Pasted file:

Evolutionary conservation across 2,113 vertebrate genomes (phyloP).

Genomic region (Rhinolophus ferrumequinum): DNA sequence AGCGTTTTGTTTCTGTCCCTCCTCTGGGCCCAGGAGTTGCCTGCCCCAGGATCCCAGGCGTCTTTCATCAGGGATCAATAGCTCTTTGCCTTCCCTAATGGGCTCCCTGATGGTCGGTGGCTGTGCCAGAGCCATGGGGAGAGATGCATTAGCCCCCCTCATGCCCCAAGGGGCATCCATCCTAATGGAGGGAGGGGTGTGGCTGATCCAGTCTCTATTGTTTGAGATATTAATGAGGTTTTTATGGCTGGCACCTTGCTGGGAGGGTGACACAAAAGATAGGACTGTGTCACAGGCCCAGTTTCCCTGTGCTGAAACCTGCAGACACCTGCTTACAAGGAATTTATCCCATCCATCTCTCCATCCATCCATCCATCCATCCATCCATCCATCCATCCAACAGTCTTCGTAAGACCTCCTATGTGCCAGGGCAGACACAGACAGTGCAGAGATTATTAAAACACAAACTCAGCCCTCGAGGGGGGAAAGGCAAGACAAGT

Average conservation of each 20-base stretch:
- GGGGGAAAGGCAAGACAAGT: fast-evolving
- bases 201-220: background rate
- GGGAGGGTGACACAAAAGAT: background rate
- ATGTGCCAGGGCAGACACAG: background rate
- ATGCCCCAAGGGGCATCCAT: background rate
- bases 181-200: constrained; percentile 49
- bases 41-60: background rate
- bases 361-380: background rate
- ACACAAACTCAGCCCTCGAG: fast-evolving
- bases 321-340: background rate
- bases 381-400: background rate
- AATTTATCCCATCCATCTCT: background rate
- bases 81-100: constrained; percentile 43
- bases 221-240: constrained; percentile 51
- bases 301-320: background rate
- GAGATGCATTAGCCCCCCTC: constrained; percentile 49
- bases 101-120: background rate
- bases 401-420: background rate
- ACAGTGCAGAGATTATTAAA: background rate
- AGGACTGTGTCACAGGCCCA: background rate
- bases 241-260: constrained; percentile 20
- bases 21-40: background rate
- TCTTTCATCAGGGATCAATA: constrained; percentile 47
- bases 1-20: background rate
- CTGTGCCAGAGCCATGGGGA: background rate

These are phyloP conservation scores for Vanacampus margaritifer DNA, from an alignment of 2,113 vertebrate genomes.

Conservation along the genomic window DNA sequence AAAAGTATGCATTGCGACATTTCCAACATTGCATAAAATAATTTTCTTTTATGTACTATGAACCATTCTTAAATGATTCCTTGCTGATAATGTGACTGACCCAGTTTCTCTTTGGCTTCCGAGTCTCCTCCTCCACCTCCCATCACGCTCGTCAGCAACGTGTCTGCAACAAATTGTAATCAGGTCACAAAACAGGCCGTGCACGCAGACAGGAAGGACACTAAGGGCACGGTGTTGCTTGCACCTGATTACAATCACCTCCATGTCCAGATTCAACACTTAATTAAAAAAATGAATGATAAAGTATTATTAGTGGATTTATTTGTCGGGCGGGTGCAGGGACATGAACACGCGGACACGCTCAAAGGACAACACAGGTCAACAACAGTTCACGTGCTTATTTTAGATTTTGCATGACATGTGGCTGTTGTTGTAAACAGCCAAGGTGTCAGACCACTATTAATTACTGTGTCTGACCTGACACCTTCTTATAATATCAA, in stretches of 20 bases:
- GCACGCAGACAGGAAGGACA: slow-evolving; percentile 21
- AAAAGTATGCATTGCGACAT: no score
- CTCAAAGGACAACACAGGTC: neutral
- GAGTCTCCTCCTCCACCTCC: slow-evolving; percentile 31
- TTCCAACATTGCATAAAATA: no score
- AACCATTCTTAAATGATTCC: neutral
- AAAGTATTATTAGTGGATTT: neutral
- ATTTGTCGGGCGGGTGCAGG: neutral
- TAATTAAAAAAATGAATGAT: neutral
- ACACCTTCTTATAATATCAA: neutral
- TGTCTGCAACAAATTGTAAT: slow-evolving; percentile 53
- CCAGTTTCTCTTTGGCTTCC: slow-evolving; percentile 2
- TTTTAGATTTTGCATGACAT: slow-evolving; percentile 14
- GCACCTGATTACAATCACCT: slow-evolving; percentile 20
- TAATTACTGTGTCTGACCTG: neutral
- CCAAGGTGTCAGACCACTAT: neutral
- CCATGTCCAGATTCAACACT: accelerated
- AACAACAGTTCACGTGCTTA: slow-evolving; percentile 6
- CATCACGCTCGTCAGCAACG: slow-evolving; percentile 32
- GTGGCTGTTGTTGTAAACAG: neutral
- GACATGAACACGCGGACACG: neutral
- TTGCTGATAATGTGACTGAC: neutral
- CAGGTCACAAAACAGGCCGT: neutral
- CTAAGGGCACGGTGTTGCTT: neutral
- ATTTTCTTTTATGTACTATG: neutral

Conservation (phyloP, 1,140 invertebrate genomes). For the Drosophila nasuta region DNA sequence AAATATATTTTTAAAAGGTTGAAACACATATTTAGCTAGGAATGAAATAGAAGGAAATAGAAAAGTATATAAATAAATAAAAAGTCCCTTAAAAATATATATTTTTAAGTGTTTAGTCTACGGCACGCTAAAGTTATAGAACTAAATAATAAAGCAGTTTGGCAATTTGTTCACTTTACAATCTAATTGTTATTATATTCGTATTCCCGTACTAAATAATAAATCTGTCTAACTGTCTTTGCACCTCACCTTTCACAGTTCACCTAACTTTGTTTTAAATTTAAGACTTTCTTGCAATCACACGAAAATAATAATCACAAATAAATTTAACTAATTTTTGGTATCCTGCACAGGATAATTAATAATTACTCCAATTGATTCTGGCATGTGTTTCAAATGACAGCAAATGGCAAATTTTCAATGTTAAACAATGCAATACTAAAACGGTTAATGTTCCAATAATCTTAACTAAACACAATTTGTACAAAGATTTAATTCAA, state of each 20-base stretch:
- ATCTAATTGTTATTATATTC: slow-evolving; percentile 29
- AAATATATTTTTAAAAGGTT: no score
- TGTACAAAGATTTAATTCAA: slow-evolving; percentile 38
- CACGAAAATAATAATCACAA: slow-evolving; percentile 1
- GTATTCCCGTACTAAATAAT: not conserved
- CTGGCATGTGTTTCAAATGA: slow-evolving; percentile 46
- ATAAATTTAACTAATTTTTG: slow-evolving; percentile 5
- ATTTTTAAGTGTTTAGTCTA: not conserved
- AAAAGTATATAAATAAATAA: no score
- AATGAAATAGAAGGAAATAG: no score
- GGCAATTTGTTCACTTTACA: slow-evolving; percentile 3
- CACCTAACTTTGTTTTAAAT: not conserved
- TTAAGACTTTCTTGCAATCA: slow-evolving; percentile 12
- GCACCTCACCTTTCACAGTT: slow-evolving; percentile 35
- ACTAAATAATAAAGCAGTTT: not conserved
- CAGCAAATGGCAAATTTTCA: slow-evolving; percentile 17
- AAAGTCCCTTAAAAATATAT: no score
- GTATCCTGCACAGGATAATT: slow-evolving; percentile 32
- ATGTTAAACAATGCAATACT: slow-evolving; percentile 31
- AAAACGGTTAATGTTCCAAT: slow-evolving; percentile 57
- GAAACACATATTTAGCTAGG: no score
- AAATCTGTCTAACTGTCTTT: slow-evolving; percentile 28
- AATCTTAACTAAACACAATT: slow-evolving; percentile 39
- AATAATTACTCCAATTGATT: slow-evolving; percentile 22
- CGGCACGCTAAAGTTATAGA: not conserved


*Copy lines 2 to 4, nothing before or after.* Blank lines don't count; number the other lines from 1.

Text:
Genomic region (Rhinolophus ferrumequinum): DNA sequence AGCGTTTTGTTTCTGTCCCTCCTCTGGGCCCAGGAGTTGCCTGCCCCAGGATCCCAGGCGTCTTTCATCAGGGATCAATAGCTCTTTGCCTTCCCTAATGGGCTCCCTGATGGTCGGTGGCTGTGCCAGAGCCATGGGGAGAGATGCATTAGCCCCCCTCATGCCCCAAGGGGCATCCATCCTAATGGAGGGAGGGGTGTGGCTGATCCAGTCTCTATTGTTTGAGATATTAATGAGGTTTTTATGGCTGGCACCTTGCTGGGAGGGTGACACAAAAGATAGGACTGTGTCACAGGCCCAGTTTCCCTGTGCTGAAACCTGCAGACACCTGCTTACAAGGAATTTATCCCATCCATCTCTCCATCCATCCATCCATCCATCCATCCATCCATCCATCCAACAGTCTTCGTAAGACCTCCTATGTGCCAGGGCAGACACAGACAGTGCAGAGATTATTAAAACACAAACTCAGCCCTCGAGGGGGGAAAGGCAAGACAAGT

Average conservation of each 20-base stretch:
- GGGGGAAAGGCAAGACAAGT: fast-evolving